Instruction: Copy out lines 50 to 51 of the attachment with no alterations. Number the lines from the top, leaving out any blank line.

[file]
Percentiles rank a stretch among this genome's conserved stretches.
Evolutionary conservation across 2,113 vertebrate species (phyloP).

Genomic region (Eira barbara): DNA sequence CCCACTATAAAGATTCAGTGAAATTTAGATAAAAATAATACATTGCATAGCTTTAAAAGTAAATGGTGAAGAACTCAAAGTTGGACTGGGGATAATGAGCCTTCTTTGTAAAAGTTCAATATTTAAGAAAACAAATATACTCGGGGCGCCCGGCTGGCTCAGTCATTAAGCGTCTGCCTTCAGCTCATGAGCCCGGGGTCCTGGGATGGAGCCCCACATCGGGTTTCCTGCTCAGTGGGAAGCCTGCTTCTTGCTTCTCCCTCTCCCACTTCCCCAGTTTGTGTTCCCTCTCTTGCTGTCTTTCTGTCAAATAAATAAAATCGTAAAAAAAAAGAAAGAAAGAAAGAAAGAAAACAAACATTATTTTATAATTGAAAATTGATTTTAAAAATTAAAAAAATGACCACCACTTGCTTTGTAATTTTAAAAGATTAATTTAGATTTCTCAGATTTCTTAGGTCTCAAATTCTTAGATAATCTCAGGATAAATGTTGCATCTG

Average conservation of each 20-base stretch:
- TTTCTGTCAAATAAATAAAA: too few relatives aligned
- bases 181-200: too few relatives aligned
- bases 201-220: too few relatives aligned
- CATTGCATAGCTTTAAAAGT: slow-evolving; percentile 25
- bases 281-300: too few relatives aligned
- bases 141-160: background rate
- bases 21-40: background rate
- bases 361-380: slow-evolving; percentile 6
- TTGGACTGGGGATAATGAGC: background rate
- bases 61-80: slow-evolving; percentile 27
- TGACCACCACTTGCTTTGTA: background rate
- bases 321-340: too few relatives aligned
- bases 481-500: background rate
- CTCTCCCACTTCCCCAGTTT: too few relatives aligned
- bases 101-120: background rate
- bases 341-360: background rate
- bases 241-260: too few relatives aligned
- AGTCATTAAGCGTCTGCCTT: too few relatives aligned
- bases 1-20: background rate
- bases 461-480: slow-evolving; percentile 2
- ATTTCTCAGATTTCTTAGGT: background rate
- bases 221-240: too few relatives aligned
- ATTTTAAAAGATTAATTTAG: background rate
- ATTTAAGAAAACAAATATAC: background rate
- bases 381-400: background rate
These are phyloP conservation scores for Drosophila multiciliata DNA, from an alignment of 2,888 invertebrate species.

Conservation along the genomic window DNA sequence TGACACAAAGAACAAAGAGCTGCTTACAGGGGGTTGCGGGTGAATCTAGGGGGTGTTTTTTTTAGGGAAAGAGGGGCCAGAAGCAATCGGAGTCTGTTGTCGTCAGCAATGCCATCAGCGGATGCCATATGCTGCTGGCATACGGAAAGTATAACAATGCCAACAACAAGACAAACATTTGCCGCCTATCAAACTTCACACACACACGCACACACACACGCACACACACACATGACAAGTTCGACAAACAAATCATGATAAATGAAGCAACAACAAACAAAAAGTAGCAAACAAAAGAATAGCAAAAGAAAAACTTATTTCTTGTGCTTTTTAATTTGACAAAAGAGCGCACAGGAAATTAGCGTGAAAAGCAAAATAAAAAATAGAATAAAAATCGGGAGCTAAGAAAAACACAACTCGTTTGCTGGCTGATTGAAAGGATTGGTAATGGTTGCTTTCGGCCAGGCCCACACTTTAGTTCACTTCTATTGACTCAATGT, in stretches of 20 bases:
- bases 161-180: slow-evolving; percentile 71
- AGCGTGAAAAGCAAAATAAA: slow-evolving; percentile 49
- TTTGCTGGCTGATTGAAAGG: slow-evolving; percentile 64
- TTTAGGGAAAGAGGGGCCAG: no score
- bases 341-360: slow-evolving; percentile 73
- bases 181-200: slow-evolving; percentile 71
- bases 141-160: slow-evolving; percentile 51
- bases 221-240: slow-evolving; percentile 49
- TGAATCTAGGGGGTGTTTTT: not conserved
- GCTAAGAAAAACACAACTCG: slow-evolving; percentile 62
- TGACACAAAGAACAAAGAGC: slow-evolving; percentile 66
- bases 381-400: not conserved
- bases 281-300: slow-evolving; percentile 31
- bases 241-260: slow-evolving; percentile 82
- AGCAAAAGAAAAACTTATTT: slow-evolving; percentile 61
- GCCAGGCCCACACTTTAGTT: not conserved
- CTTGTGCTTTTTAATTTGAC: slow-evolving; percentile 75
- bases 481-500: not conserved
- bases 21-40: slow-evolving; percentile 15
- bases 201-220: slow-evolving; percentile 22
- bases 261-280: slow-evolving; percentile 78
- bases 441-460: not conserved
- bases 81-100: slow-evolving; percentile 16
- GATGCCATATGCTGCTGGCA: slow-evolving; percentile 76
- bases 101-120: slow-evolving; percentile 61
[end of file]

- bases 21-40: slow-evolving; percentile 15
- bases 201-220: slow-evolving; percentile 22